The Cost of Doing Good?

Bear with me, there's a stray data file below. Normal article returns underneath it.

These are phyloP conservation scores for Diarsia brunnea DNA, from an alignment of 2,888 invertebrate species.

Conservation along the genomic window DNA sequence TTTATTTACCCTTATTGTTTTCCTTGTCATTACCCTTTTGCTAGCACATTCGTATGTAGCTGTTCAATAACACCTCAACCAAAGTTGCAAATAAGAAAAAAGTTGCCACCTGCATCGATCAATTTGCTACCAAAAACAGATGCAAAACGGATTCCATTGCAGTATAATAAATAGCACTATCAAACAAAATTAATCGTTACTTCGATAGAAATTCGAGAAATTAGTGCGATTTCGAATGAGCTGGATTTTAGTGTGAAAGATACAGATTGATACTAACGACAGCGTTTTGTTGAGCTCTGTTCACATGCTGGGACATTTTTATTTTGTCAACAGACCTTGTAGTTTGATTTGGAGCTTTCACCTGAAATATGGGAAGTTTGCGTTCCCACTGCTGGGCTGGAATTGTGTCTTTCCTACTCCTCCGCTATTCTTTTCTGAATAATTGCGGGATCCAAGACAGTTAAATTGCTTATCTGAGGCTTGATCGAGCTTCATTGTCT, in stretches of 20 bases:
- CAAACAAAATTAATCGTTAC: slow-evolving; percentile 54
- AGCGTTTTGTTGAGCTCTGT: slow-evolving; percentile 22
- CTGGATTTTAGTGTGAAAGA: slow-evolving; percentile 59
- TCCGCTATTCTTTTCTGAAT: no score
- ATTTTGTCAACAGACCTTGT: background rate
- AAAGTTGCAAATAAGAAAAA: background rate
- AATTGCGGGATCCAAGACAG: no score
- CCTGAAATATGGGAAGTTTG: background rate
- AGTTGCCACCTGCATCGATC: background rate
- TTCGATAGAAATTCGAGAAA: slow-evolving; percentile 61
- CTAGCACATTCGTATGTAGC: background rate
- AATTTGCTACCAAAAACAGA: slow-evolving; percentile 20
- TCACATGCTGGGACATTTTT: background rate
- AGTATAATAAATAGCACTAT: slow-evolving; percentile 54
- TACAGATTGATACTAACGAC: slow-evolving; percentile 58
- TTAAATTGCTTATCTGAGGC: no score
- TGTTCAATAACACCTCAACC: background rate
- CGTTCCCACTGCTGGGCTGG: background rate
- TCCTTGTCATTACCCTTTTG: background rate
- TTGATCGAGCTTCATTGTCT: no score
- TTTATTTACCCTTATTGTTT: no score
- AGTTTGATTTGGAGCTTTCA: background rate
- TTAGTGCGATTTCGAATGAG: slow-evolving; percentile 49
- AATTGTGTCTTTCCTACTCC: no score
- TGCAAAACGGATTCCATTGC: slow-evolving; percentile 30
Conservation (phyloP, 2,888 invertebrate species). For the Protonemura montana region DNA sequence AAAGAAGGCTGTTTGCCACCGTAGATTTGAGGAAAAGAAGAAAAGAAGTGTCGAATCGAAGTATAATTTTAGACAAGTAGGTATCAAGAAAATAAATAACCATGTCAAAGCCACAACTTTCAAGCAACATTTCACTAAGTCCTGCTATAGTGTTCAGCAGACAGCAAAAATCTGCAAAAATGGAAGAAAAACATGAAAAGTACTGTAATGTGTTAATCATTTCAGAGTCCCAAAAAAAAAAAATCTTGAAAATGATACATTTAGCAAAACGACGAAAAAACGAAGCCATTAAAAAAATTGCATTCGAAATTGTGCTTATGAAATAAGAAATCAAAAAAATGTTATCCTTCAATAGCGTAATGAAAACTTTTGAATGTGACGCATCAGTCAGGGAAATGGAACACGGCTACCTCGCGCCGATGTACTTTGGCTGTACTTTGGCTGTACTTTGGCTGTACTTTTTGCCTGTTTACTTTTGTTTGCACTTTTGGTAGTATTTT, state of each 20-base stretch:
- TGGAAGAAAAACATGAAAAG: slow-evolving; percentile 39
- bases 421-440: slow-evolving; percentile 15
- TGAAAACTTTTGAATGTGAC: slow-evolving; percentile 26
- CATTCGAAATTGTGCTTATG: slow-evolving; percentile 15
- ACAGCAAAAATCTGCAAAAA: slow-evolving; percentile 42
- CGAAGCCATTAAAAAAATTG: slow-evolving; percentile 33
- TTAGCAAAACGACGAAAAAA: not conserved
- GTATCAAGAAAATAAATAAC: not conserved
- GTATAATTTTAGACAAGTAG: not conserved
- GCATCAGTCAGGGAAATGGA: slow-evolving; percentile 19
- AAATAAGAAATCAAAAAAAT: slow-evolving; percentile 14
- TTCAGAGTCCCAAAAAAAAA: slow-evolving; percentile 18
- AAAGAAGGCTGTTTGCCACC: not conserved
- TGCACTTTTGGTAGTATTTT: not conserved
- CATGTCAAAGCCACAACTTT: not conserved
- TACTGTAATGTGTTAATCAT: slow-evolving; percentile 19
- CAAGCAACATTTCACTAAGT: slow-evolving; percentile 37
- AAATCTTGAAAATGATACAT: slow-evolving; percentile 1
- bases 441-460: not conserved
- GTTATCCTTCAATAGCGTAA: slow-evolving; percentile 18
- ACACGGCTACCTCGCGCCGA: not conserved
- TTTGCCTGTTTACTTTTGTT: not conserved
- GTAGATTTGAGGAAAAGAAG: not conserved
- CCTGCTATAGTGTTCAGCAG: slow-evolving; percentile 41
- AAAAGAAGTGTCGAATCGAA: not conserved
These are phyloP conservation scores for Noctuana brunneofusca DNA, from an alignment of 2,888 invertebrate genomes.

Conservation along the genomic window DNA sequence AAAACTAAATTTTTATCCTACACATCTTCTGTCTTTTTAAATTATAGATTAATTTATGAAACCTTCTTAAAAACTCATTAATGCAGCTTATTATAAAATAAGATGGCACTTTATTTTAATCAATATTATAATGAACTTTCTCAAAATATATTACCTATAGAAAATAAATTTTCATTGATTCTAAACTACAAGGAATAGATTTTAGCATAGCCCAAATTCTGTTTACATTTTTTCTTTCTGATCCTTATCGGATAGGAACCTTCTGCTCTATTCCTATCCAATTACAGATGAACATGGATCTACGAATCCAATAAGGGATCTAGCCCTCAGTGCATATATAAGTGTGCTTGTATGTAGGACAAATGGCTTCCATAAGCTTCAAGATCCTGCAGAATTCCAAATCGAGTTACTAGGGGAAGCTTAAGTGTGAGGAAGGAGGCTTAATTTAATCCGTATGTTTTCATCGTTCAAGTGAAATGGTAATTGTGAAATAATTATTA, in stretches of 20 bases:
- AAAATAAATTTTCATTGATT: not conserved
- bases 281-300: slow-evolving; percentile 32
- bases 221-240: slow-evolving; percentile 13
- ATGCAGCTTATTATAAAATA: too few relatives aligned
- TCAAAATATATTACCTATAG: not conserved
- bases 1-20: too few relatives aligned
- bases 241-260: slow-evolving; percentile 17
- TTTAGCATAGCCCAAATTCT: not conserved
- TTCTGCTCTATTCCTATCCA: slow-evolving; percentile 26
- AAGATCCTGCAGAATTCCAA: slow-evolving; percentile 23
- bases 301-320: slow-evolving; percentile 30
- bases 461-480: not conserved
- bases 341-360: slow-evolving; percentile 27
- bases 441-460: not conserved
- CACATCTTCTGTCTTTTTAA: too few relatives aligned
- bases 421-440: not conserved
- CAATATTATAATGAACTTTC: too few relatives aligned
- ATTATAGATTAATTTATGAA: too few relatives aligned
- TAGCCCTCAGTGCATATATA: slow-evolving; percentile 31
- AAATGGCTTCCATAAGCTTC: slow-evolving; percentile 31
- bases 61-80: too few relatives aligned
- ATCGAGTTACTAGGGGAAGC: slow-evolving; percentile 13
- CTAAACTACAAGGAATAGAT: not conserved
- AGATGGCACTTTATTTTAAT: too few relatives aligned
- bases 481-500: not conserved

We tend to not to think of the downside of improving communities. This fall I wrote a profile on Harrison Neighborhood Association (HNA), a community organization from Harrison, a low-income neighborhood in North Minneapolis MN. Prior to meeting with HNA’s director, I did some homework on Harrison and saw that the Blue Line light-rail transit was slated to expand to the community in the next few years. Naturally, I thought this would be a great improvement for the area and expected HNA’s director to talk about how happy they were about the expansion. While HNA’s director did indicate that the transit expansion is economically and socially beneficial for the area, making it easier for residents to find jobs and expanding the markets of local businesses, they expressed concerns over the expected gentrification. Specifically, my interviewee was concerned that the 70% of Harrison residents who are renters would see their rents raised to unaffordable levels given the rise in property value that tends to occur when communities are improved (1). I left my meeting feeling surprised and humbled. My naïve assumption that something like a public transit expansion could only be a good thing for communities and their residents had proven to be false. Having done some more research, I realized that this issue brings up especially troubling concerns when it comes to promoting equity in urban areas – residents in lower income communities are more susceptible to the negative consequences of gentrification following any efforts to improve these communities.